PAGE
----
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Study looks at new bladder cancer therapy for patients unresponsive to standard treatment

NEW YORK (Feb. 26, 2008) -- As many as half of patients with superficial bladder cancer do not respond to the standard first-line chemotherapy placed into the bladder, according to current multi-center outcomes data. When this happens, typically, their only option is surgical removal of the bladder. Now, researchers at the Herbert Irving Comprehensive Cancer Center of NewYork-Presbyterian Hospital and Columbia University Medical Center are investigating an FDA-approved metastatic breast-cancer drug called Abraxane that may prove a safe and effective alternative to surgery for these patients.

Bladder cancer is the fourth leading cause of cancer in men and the ninth leading cause of cancer in women in the United States. In a given year, more than 60,000 new cases are diagnosed, and 13,000 will die from the disease.

"When the standard treatment does not work, currently the only option is surgical removal of the bladder -- something that, for all patients, is unappealing, and for some sicker patients is not even possible. With this study, we hope to find an effective second line medical option for these patients," says Dr. James McKiernan, director of urologic oncology at the Herbert Irving Comprehensive Cancer Center at NewYork-Presbyterian Hospital and Columbia University Medical Center, and vice chairman of the Department of Urology and assistant professor of urology at Columbia University College of Physicians and Surgeons.

The Phase I/II study will follow 18 patients for six weeks to assess dosage safety, followed by a second group of 19 patients who will be followed for six weeks to measure the effectiveness of the therapy.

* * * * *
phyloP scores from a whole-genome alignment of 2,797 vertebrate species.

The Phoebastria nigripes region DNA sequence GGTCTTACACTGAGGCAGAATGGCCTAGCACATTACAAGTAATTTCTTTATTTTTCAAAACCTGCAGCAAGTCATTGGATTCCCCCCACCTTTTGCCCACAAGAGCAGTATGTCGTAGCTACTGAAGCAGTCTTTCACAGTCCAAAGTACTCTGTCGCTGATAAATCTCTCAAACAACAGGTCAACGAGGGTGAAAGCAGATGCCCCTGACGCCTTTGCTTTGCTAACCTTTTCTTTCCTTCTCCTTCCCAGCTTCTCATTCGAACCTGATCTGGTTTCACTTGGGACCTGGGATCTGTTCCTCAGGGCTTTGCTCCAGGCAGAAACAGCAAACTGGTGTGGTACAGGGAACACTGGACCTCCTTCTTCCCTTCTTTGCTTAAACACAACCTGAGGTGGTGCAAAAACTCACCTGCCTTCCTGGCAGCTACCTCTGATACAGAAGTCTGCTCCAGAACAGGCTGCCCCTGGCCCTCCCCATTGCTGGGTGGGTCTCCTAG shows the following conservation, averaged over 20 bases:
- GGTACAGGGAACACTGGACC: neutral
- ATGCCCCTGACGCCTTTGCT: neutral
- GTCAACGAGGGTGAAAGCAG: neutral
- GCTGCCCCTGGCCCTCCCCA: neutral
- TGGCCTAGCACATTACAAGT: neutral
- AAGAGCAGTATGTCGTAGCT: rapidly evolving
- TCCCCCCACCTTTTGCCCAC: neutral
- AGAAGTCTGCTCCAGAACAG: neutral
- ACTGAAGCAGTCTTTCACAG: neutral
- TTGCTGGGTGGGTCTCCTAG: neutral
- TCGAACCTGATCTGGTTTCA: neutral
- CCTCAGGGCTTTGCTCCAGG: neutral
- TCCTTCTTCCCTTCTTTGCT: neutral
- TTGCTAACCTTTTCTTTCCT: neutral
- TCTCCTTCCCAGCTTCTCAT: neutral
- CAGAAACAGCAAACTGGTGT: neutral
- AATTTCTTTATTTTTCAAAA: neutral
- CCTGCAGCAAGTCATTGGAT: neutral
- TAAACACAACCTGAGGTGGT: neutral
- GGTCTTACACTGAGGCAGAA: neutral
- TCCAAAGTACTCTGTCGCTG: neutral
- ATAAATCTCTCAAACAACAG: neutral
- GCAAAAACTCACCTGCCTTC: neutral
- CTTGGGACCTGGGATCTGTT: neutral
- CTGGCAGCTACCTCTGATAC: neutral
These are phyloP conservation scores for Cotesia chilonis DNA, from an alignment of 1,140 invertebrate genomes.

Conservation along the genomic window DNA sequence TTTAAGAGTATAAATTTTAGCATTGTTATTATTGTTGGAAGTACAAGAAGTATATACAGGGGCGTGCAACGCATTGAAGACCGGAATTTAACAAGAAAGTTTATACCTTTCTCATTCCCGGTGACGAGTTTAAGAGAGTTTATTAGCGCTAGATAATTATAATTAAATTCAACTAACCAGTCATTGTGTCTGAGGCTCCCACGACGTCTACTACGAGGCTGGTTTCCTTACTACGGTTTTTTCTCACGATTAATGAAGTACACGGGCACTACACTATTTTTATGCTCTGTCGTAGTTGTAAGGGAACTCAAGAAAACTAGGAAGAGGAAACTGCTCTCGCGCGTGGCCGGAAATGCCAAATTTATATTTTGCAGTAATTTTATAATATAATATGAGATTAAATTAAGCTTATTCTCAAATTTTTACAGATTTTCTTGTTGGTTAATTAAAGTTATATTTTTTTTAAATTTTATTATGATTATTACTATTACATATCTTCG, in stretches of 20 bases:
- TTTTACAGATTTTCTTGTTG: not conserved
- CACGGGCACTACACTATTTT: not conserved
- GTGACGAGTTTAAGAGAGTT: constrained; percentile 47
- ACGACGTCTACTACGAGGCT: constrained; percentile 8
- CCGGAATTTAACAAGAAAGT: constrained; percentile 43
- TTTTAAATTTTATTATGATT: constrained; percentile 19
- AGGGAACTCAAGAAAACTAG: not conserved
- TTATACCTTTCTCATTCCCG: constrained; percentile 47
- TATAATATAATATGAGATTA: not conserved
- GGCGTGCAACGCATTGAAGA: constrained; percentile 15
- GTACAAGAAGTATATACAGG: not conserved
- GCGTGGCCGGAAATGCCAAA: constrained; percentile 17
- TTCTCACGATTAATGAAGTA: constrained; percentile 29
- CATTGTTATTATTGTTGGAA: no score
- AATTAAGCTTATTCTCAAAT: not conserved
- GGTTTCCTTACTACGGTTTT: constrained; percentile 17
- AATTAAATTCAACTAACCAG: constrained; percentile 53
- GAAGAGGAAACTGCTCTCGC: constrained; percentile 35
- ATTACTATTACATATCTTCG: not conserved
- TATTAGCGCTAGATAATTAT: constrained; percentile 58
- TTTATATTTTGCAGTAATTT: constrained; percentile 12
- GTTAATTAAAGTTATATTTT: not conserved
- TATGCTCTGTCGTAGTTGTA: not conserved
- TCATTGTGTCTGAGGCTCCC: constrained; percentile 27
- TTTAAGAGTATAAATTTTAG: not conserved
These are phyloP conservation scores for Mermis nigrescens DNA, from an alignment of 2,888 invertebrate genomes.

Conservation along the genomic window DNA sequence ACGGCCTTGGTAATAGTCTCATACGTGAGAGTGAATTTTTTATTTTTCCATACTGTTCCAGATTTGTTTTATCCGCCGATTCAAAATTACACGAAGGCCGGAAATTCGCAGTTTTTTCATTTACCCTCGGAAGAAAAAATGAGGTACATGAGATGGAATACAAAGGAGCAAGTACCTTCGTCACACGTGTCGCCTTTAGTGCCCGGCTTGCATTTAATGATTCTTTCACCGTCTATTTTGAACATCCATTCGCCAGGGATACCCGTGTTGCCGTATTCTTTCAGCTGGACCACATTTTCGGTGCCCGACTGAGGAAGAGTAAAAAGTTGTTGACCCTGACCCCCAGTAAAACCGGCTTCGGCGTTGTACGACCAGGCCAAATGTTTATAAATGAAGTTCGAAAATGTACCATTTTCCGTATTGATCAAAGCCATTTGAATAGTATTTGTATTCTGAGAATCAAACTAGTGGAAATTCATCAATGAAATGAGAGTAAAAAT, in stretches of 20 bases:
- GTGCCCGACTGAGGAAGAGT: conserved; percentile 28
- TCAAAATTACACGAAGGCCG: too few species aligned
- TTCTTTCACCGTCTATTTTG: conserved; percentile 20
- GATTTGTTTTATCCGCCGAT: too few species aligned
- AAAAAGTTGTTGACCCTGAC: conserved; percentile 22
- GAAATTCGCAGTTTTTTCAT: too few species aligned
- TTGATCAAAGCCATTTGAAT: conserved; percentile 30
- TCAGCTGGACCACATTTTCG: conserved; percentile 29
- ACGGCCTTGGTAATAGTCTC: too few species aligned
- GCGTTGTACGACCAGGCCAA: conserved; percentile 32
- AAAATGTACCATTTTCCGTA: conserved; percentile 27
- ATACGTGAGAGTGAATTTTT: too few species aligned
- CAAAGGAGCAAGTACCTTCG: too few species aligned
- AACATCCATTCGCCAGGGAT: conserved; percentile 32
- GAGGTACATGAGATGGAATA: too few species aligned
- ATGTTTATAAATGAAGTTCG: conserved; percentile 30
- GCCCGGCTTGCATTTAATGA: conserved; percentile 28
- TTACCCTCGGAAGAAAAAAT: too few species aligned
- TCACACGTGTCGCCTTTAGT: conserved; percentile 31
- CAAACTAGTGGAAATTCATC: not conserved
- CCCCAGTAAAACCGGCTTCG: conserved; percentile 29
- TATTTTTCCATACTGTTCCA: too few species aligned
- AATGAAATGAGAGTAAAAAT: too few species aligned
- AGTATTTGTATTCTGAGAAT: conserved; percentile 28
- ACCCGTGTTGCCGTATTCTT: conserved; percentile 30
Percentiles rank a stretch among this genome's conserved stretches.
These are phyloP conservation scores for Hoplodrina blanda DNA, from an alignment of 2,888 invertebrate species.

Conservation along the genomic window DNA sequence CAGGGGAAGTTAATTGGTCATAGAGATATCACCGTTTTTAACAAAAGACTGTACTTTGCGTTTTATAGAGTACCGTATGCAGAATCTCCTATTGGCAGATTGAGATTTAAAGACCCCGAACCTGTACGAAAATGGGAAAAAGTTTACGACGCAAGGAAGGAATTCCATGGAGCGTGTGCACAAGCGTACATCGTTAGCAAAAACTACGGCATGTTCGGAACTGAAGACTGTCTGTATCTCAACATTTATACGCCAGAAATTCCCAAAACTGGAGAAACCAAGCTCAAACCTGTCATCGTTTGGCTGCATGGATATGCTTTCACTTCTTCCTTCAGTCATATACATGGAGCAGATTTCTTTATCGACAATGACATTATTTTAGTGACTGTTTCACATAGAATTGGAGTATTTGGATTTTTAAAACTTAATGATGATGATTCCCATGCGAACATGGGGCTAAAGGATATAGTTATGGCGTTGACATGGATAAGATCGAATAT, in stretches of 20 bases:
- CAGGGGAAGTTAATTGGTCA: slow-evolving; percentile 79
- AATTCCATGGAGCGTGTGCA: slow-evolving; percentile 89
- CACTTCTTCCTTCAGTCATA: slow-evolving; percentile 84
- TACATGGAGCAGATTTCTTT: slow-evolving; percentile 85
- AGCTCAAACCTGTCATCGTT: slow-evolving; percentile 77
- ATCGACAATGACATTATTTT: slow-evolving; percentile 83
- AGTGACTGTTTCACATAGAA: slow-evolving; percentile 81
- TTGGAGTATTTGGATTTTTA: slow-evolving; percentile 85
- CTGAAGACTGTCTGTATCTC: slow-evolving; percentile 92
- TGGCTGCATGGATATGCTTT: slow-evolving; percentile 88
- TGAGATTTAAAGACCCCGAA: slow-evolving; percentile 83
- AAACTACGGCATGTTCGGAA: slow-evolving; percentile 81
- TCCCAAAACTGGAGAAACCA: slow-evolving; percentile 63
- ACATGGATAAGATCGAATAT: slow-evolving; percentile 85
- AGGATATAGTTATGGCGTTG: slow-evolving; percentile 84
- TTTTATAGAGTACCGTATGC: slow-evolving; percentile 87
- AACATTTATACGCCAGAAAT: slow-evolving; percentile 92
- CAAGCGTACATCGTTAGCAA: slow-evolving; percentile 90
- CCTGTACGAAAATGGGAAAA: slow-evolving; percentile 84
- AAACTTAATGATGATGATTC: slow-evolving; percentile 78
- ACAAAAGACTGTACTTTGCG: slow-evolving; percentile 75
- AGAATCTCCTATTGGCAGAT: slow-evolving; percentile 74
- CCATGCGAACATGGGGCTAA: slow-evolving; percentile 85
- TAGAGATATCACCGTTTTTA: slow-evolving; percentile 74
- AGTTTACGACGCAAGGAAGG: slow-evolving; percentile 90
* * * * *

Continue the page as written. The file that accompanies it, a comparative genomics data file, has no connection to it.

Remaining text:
The study is open to patients with recurrent bladder cancer that has not responded to standard therapy -- BCG (bacillus Calmette-Guerin) treatment.

In 2006, Dr. McKiernan, together with departmental chair Dr. Mitchell C Benson, led a phase I study of the drug Taxotere, also used to treat breast cancer, on a similar patient population, finding the drug to be safe with 12 of 18 patients responding (results were published in the July 1, 2006, Journal of Clinical Oncology). Since then, a favorable percentage of patients have survived with intact bladders.

Abraxane, he believes, will show similar or better results. "Abraxane has an analogous structure to Taxotere, but has the advantage of being more soluble due to its solvent-free formulation allowing for administration at higher concentrations," says Dr. McKiernan. "In one study of Abraxane for metastatic breast cancer, the drug successfully shrank tumors and had few side effects."


Contact: Jennifer Homa
New York- Presbyterian Hospital/Columbia University Medical Center

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